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Parenting Q&A // 'How do I Manage My Daughters' Outbursts?'

Dear Principal Lisa,

We don’t know how to manage anymore with our daughters’ outbursts. They have worsened since she turned three and her younger brother has come along. She is hitting her brother when he is laying on the floor under the baby gym and then this turns into an hour of sobbing when we tell her not to do it. Sometimes she has a tantrum over the colour of her cup at lunchtime, it can be anything that triggers her. We have tried so many things, we have tried explaining and talk to her. We have tried reward charts, and spending more time with her. We are worried about what impact this will have on the baby and how to stop it as it’s hard to see her so upset each day.

Thanks for your help and advice, it's great to see your reels on Instagram, they really help us as a family.



Dear Fatima,

Thanks for getting in touch. I understand this problem very well as so many Mums contact me with the same challenges. It’s really common, you are not alone.

Young children struggle to regulate themselves and their emotions, this can result in some really challenging moments. We tend to call these tantrums.

Reducing the amount of these outbursts can be helped by:

  • Identifying triggers and making changes

  • Avoiding getting over tired or hungry can help young children

  • Consistent boundaries that are clearly set out can help children to feel safe with the adults being leaders.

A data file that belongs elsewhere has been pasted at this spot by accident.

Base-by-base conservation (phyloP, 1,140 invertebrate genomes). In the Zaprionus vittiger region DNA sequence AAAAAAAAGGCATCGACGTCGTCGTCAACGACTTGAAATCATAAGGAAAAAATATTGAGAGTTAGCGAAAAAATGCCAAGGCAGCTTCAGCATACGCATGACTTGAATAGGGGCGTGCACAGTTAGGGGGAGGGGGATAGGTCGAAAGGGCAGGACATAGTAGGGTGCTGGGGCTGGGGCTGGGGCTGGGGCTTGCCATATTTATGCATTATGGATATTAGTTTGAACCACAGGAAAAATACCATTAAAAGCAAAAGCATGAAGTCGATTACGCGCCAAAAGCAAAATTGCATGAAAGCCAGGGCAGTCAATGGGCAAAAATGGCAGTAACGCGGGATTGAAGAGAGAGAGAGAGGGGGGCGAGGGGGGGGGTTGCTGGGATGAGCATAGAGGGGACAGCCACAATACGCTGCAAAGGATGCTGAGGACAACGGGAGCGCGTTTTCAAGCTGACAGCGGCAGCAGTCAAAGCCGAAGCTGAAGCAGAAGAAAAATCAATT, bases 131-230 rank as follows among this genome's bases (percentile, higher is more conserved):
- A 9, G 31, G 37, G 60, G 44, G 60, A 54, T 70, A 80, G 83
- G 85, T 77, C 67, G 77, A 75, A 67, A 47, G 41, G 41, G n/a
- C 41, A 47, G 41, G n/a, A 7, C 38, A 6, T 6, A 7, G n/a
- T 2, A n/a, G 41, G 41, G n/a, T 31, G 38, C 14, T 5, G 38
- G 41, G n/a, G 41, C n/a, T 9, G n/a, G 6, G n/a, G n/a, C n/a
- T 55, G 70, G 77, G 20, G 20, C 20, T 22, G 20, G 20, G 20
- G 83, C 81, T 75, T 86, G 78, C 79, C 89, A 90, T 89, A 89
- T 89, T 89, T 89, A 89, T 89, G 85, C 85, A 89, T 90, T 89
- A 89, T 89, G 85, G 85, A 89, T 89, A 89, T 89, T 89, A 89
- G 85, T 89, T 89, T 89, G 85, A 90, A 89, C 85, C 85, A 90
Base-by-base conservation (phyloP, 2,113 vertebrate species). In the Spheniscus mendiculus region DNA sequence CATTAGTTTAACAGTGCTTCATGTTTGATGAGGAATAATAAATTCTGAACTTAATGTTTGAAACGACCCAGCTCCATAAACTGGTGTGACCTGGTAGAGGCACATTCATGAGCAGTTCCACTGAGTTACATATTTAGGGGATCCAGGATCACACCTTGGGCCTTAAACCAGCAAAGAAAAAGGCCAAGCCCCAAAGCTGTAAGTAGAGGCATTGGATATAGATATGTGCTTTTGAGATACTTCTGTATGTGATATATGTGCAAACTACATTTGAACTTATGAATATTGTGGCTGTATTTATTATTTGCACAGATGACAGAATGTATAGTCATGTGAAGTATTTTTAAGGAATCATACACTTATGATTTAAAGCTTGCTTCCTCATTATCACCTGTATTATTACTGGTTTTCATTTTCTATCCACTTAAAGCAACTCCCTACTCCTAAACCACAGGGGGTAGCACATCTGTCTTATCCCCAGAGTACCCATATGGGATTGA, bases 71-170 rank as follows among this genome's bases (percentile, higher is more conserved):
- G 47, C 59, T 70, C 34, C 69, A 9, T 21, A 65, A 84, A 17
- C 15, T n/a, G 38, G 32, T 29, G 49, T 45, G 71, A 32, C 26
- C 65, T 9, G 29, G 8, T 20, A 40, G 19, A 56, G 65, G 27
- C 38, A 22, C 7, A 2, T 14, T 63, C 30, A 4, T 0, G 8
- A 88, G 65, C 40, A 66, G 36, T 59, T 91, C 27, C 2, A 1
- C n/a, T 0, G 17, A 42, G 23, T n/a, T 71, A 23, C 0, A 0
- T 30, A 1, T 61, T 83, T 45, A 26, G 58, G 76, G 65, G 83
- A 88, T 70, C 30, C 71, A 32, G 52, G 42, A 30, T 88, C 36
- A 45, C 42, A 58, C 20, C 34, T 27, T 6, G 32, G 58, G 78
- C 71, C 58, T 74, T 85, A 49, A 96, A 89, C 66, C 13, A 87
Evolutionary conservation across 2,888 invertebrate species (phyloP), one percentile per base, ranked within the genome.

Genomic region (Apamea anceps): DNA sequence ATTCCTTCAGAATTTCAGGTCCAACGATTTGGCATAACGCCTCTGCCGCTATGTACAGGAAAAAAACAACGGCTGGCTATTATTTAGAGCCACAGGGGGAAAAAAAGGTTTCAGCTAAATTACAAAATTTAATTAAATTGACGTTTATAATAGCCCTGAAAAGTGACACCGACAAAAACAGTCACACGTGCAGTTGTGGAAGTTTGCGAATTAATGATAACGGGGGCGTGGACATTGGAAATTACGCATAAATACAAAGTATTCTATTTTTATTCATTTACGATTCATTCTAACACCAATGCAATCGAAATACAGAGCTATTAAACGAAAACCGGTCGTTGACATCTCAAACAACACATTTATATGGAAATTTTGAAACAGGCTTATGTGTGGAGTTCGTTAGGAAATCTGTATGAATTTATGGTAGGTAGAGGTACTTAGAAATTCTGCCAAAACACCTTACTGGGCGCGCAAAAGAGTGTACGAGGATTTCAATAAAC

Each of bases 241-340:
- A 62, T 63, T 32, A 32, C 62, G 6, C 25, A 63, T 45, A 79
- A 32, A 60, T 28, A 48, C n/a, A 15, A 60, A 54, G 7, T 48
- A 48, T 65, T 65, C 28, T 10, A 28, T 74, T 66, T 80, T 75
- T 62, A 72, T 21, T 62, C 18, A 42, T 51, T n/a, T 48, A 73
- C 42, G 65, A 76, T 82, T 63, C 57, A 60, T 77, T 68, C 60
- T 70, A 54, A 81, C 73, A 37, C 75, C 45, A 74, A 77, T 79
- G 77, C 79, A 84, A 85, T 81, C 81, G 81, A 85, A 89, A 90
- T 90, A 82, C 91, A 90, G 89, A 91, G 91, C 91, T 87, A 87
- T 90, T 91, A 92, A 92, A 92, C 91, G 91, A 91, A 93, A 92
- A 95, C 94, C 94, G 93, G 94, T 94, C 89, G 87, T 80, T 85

I would like to suggest we look at preventing tantrums away from the moment and develop skills and understanding to equip children to process the big feelings. I also feel that big adult reactions lock children into repeating challenging behaviour. I know it’s difficult, but less is more. Try to hold things steady and feel safe by keeping your own reactions low-key. This will get better, hang in there Mummy.

Could you create a “Yes Play Space” for your younger child? Somewhere safe for baby to play and when your daughter comes over you could say things like “ you are coming in rather fast, let's slow down a little” or “ it’s exciting I know to play with baby” Sometimes changing the environment can set children up for success. A playpen for baby to safely play?

I find through my work that children and parents are stuck in a particular pattern of behaviour and it sounds like you are in that cycle with your daughter. Children need new skills, ideas, and solutions to move forward.

Children are fantastic problem solvers. Just like adults they can be big agents of change. What ideas could your daughter have?

It’s just a question of reaching them and giving them some language to communicate with.

  • Try reading books about feelings. There are lots available. Naming feelings helps. Connecting words and scenarios

  • Social stories. Act out feelings with toys. Role play the different situations your daughter finds tricky. Let her be the expert.

Try to catch your daughter getting it right and reinforce those behaviours with positive reinforcement.

I work with families daily on these issues. I’d love to help so please get in touch to attend a workshop or book a 1-1. Let’s find solutions together.

With love

Lisa xxx


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